I came upon a new customer with freepbx on a PC. No one knows root password or freepbx login information and original installer is out of business. This is a restaurant. Must we start from scratch? I have managed to get myself back in to my own systems but I knew root password.
Is this a case of finding out the O/S and then googling it to find instructions?
It should be possible to reset a Linux root password if you have physical access to the machine. However, although, in principle, it isn’t that difficult, I don’t think it is something that should be detailed on a public forum.
Just to follow up it was not a Freepbx PC. After some investigation the PBX is a re-branded PBX appliance by Yeastar which I believe runs some sort of asterisk but we are locked out. Probably barking up the wrong tree here. Nonetheless no easy solution and customer isn’t too keen on rebuilding the whole setup.
It’s not clear what your relationship is to this customer but it seems like a clear opportunity to sell them something better, that you can support. They may not be keen on rebuilding the setup but I bet they would be happier about it if they knew a new FreePBX / PBXact system would be well cared for by johntgs and they won’t have another emergency like this.
Yes, that is going to be our goal. Get them on a good system with good support. I don’t believe in a magic but is there a way to somehow obtain the sip credentials over the network for the existing 15 - 20 IP phones or must we manually do so and then retype them into another pbx?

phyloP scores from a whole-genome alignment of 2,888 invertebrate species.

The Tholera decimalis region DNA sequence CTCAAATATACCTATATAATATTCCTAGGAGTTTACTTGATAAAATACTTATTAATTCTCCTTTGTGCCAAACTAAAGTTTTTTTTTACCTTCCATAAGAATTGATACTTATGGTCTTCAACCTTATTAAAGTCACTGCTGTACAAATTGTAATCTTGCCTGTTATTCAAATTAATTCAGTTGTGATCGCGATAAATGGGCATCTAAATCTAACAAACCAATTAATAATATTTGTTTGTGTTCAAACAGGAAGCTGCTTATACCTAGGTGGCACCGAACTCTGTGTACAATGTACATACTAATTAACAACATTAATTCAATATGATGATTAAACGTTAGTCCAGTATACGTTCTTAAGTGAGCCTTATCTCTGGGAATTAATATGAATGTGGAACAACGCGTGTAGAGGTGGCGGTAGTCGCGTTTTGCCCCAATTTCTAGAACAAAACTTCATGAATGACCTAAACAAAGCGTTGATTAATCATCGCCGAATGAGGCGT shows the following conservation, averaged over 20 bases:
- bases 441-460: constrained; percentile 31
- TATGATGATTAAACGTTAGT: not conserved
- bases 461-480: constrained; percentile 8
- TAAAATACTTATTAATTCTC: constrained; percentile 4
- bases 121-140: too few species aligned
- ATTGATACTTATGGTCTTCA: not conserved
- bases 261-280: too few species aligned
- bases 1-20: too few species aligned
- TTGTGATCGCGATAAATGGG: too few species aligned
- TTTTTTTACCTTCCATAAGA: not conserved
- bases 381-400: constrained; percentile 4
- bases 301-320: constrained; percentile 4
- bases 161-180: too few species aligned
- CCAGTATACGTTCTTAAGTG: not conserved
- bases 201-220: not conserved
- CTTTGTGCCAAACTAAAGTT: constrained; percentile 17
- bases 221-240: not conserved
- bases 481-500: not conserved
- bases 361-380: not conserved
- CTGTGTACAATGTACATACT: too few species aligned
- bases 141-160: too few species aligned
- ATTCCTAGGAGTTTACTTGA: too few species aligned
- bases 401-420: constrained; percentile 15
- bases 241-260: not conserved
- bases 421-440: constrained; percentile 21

I don’t believe the SIP credentials are passed “in the clear” - though if this is a very old system maybe there is a chance of that? Also, I’ve found poorly setup systems tend to use the same password for all phones so you might luck out there.
Are you unable to reboot the system off of a “live linux cd” and then go look at the files in /etc/asterisk to get this info?
A slightly less dangerous option would be to pull the disk and duplicate it, then put it back. Use the duped copy for your forensics and you should be able to pull all of the information from the “/mnt” mounted file system. The advantage there is that you can do it in a more leisurely timeframe and have (as a side benefit) a backup you can use if the drive craps while you are working on the replacement.
This also gives you the advantage of being able to test everything before you get started with the “real” uprade.
you can then mount the output file produced somewhere convenient.|
In that image the directories etc/*var/lib/asterisk*var/spool/asterisk/* and var/lib/mysql will probably have useful breadcrumbs like asterisk’s .conf files and the asteriskdb sqlite3 file (this depending on how asterisk was deployed on the original appliance)